She's a Social Worker First, Mayor Second
Rosalynn Bliss says social work keeps her grounded as a politician. That, and meditation.
Before she entered politics, Rosalynn Bliss was a social worker for child welfare and domestic violence cases. At some point, she shifted her strategy for making a difference.
“I realized until we changed the systems, I’ll continue to work with victims,” she says.
She then spent a decade on the Grand Rapids City Commission and is now the city's first female mayor. Elected at 40, Bliss is also the second-youngest mayor in Michigan’s second-largest city.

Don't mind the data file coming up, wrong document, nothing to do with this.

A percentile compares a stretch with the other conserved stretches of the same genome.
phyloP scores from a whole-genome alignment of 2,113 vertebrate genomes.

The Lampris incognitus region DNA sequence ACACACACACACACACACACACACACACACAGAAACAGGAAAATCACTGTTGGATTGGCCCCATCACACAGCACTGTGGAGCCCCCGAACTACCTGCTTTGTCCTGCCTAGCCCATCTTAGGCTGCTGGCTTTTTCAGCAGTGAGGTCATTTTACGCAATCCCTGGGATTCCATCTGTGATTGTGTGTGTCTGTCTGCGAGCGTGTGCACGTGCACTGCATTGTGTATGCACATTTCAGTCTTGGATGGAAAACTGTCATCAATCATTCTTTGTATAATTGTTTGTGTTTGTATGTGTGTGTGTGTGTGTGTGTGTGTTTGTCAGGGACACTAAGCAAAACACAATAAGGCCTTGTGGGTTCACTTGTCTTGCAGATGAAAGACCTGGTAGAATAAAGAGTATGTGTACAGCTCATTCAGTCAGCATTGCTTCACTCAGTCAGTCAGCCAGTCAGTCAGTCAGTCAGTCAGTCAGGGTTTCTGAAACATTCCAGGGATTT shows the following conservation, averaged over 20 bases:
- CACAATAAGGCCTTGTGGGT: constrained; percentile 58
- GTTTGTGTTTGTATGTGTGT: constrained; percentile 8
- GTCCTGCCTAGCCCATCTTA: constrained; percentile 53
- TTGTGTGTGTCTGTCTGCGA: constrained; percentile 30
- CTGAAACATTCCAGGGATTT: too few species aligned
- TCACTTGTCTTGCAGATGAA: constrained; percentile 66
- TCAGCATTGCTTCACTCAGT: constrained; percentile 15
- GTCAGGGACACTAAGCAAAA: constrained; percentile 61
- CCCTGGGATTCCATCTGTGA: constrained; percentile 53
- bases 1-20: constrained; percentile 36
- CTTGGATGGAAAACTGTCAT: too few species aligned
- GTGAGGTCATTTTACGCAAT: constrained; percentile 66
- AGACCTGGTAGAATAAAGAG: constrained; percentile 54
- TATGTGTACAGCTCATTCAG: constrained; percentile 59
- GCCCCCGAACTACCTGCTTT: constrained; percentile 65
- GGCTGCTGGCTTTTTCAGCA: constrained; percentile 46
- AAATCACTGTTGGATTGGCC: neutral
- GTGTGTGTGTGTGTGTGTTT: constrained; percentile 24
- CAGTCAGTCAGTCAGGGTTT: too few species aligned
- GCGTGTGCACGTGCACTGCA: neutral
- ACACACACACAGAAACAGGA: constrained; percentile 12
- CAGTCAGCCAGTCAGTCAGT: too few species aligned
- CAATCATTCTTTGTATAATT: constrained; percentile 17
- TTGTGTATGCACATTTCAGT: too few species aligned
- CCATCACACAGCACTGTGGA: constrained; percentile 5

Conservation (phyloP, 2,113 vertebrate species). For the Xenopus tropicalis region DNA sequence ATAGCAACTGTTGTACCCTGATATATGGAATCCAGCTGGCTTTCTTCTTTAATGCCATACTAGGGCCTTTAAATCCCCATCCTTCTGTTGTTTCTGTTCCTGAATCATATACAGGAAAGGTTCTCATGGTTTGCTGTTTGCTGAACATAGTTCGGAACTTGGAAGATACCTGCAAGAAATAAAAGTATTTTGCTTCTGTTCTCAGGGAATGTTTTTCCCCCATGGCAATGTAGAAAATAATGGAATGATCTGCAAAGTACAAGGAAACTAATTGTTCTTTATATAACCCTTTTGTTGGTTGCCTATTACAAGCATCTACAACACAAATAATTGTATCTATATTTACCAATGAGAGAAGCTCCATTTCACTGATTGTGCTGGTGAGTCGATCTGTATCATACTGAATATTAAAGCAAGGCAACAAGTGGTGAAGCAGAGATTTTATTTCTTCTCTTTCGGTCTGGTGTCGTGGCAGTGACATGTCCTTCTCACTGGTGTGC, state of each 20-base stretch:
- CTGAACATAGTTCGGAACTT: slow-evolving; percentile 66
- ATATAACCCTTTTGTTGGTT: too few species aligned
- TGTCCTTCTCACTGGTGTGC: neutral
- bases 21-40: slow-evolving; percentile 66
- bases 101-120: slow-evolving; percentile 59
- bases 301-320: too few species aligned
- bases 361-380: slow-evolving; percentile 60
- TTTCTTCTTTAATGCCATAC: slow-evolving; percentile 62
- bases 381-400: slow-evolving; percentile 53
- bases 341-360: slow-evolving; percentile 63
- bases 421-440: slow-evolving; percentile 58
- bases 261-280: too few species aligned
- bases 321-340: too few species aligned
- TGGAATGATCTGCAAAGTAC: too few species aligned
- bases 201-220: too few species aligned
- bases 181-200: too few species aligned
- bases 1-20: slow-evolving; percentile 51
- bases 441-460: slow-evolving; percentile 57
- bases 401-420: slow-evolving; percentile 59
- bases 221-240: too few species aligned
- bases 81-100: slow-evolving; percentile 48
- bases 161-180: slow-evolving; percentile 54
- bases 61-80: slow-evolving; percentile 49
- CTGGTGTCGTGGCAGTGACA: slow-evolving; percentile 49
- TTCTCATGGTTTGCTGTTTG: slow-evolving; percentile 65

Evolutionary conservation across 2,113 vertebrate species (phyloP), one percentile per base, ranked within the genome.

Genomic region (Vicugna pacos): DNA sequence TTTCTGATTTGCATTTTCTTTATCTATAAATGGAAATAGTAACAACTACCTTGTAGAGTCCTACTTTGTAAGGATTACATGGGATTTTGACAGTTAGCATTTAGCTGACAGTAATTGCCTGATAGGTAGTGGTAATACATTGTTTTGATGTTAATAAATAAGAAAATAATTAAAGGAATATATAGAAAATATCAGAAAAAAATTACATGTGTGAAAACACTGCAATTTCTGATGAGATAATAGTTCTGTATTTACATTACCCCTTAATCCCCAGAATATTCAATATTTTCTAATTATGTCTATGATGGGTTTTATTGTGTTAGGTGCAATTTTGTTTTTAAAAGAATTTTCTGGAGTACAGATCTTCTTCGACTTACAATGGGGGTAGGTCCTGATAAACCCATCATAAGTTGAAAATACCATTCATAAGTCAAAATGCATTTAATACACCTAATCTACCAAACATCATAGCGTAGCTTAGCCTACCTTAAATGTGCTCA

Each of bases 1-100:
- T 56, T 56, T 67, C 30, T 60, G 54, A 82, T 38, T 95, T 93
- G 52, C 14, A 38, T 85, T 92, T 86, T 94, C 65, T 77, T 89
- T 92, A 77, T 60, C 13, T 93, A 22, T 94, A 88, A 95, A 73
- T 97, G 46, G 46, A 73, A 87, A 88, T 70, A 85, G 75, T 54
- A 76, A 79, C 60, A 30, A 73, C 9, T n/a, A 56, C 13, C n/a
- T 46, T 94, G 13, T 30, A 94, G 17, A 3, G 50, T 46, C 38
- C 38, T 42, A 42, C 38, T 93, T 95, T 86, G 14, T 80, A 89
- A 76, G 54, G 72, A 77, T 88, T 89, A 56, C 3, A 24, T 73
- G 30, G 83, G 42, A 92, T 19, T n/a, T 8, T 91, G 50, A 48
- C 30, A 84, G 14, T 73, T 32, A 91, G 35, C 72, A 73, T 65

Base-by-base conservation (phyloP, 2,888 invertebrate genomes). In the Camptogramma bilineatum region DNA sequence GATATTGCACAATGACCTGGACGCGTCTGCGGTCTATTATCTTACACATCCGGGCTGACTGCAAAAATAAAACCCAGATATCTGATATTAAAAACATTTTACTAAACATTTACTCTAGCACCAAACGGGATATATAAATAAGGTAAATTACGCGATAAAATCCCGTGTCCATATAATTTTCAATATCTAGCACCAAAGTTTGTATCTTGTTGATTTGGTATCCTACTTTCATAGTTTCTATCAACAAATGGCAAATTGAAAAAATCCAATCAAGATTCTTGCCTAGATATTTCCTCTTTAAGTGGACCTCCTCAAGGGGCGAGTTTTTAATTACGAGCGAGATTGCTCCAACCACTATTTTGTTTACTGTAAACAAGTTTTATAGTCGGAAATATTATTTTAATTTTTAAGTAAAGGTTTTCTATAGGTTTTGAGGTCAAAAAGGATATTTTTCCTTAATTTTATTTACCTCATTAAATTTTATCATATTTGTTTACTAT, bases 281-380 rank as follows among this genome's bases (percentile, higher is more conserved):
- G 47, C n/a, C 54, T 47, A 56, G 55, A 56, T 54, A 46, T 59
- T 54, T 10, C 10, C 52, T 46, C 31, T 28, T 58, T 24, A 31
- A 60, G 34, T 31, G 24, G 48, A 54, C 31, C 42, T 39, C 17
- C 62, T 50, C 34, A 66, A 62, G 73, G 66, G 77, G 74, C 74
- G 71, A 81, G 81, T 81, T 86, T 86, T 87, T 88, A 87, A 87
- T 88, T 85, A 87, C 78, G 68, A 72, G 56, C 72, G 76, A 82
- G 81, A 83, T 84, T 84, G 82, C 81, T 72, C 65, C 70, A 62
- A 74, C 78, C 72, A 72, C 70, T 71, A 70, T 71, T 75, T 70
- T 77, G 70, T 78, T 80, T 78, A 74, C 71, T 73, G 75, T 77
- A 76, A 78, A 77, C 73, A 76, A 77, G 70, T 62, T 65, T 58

This year, she’s focused on building more affordable housing, addressing racial disparities in the job market and making strides toward the goal of getting to 100 percent renewable energy by 2025.
Bliss still considers herself a social worker first and continues to teach social work, which she credits with keeping her grounded as a politician. That, and a regular meditation practice.
“My first year as mayor, I did not do a good job taking care of myself. So in my second year, I had to recalibrate. ... I've tried to build in a daily meditation practice in my life, and it’s been extremely helpful,” she says.